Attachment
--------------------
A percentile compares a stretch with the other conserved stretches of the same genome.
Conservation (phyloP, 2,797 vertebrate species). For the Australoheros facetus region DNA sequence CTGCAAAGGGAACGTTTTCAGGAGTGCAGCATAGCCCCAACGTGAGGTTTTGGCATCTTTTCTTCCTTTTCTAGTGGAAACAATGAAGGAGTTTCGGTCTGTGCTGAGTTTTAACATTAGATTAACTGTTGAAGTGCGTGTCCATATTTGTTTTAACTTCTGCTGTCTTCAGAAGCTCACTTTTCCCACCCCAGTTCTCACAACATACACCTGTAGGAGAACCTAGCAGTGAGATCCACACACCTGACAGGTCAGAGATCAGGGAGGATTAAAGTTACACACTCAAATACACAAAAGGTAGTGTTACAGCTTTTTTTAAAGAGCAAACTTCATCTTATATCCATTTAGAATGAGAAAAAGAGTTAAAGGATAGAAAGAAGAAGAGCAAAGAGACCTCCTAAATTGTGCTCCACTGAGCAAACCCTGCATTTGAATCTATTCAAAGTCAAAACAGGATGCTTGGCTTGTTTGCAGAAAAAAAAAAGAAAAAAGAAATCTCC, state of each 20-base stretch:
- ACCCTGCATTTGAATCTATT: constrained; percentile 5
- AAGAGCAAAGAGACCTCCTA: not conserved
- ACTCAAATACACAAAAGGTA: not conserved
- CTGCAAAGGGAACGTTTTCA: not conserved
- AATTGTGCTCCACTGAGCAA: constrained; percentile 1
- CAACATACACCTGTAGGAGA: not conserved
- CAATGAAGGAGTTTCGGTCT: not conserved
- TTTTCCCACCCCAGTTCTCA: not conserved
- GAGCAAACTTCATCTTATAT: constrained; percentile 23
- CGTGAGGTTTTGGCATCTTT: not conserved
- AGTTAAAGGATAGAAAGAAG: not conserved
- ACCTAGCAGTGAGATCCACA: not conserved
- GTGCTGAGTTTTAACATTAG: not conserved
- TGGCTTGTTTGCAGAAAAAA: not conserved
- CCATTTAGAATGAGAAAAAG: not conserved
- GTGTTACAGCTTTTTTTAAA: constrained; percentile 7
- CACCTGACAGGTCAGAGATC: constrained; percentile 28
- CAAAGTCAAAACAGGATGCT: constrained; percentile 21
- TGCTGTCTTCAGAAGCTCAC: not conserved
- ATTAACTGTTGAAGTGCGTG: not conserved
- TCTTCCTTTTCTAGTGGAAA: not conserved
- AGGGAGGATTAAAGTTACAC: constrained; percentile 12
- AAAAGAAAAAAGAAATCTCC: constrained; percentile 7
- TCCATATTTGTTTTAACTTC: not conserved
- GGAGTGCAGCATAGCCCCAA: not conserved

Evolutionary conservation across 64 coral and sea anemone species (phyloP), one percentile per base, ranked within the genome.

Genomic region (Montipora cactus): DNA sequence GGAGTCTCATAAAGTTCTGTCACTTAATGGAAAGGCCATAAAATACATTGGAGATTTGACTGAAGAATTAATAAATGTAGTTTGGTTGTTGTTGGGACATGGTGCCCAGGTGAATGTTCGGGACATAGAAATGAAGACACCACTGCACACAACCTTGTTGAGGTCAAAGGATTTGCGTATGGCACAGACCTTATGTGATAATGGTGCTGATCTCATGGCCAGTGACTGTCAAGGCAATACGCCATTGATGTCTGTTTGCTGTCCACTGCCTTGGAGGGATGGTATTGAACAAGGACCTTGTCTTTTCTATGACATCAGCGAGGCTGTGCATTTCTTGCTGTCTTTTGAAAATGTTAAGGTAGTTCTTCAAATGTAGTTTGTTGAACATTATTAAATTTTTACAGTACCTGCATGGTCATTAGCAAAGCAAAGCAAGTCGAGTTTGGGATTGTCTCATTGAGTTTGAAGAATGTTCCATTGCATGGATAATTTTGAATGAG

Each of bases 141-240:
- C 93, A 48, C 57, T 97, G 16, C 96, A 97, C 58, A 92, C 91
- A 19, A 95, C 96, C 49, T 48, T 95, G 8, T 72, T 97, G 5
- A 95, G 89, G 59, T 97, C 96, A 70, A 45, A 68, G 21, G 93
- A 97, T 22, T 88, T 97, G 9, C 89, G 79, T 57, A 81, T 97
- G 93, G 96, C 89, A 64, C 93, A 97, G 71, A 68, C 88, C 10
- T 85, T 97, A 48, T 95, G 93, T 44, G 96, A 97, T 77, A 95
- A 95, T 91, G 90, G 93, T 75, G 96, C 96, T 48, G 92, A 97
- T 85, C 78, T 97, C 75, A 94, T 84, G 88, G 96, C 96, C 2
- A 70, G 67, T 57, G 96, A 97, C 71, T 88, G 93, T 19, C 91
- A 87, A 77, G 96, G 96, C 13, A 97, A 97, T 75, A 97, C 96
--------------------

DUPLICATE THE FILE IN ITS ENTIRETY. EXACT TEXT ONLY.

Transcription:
A percentile compares a stretch with the other conserved stretches of the same genome.
Conservation (phyloP, 2,797 vertebrate species). For the Australoheros facetus region DNA sequence CTGCAAAGGGAACGTTTTCAGGAGTGCAGCATAGCCCCAACGTGAGGTTTTGGCATCTTTTCTTCCTTTTCTAGTGGAAACAATGAAGGAGTTTCGGTCTGTGCTGAGTTTTAACATTAGATTAACTGTTGAAGTGCGTGTCCATATTTGTTTTAACTTCTGCTGTCTTCAGAAGCTCACTTTTCCCACCCCAGTTCTCACAACATACACCTGTAGGAGAACCTAGCAGTGAGATCCACACACCTGACAGGTCAGAGATCAGGGAGGATTAAAGTTACACACTCAAATACACAAAAGGTAGTGTTACAGCTTTTTTTAAAGAGCAAACTTCATCTTATATCCATTTAGAATGAGAAAAAGAGTTAAAGGATAGAAAGAAGAAGAGCAAAGAGACCTCCTAAATTGTGCTCCACTGAGCAAACCCTGCATTTGAATCTATTCAAAGTCAAAACAGGATGCTTGGCTTGTTTGCAGAAAAAAAAAAGAAAAAAGAAATCTCC, state of each 20-base stretch:
- ACCCTGCATTTGAATCTATT: constrained; percentile 5
- AAGAGCAAAGAGACCTCCTA: not conserved
- ACTCAAATACACAAAAGGTA: not conserved
- CTGCAAAGGGAACGTTTTCA: not conserved
- AATTGTGCTCCACTGAGCAA: constrained; percentile 1
- CAACATACACCTGTAGGAGA: not conserved
- CAATGAAGGAGTTTCGGTCT: not conserved
- TTTTCCCACCCCAGTTCTCA: not conserved
- GAGCAAACTTCATCTTATAT: constrained; percentile 23
- CGTGAGGTTTTGGCATCTTT: not conserved
- AGTTAAAGGATAGAAAGAAG: not conserved
- ACCTAGCAGTGAGATCCACA: not conserved
- GTGCTGAGTTTTAACATTAG: not conserved
- TGGCTTGTTTGCAGAAAAAA: not conserved
- CCATTTAGAATGAGAAAAAG: not conserved
- GTGTTACAGCTTTTTTTAAA: constrained; percentile 7
- CACCTGACAGGTCAGAGATC: constrained; percentile 28
- CAAAGTCAAAACAGGATGCT: constrained; percentile 21
- TGCTGTCTTCAGAAGCTCAC: not conserved
- ATTAACTGTTGAAGTGCGTG: not conserved
- TCTTCCTTTTCTAGTGGAAA: not conserved
- AGGGAGGATTAAAGTTACAC: constrained; percentile 12
- AAAAGAAAAAAGAAATCTCC: constrained; percentile 7
- TCCATATTTGTTTTAACTTC: not conserved
- GGAGTGCAGCATAGCCCCAA: not conserved

Evolutionary conservation across 64 coral and sea anemone species (phyloP), one percentile per base, ranked within the genome.

Genomic region (Montipora cactus): DNA sequence GGAGTCTCATAAAGTTCTGTCACTTAATGGAAAGGCCATAAAATACATTGGAGATTTGACTGAAGAATTAATAAATGTAGTTTGGTTGTTGTTGGGACATGGTGCCCAGGTGAATGTTCGGGACATAGAAATGAAGACACCACTGCACACAACCTTGTTGAGGTCAAAGGATTTGCGTATGGCACAGACCTTATGTGATAATGGTGCTGATCTCATGGCCAGTGACTGTCAAGGCAATACGCCATTGATGTCTGTTTGCTGTCCACTGCCTTGGAGGGATGGTATTGAACAAGGACCTTGTCTTTTCTATGACATCAGCGAGGCTGTGCATTTCTTGCTGTCTTTTGAAAATGTTAAGGTAGTTCTTCAAATGTAGTTTGTTGAACATTATTAAATTTTTACAGTACCTGCATGGTCATTAGCAAAGCAAAGCAAGTCGAGTTTGGGATTGTCTCATTGAGTTTGAAGAATGTTCCATTGCATGGATAATTTTGAATGAG

Each of bases 141-240:
- C 93, A 48, C 57, T 97, G 16, C 96, A 97, C 58, A 92, C 91
- A 19, A 95, C 96, C 49, T 48, T 95, G 8, T 72, T 97, G 5
- A 95, G 89, G 59, T 97, C 96, A 70, A 45, A 68, G 21, G 93
- A 97, T 22, T 88, T 97, G 9, C 89, G 79, T 57, A 81, T 97
- G 93, G 96, C 89, A 64, C 93, A 97, G 71, A 68, C 88, C 10
- T 85, T 97, A 48, T 95, G 93, T 44, G 96, A 97, T 77, A 95
- A 95, T 91, G 90, G 93, T 75, G 96, C 96, T 48, G 92, A 97
- T 85, C 78, T 97, C 75, A 94, T 84, G 88, G 96, C 96, C 2
- A 70, G 67, T 57, G 96, A 97, C 71, T 88, G 93, T 19, C 91
- A 87, A 77, G 96, G 96, C 13, A 97, A 97, T 75, A 97, C 96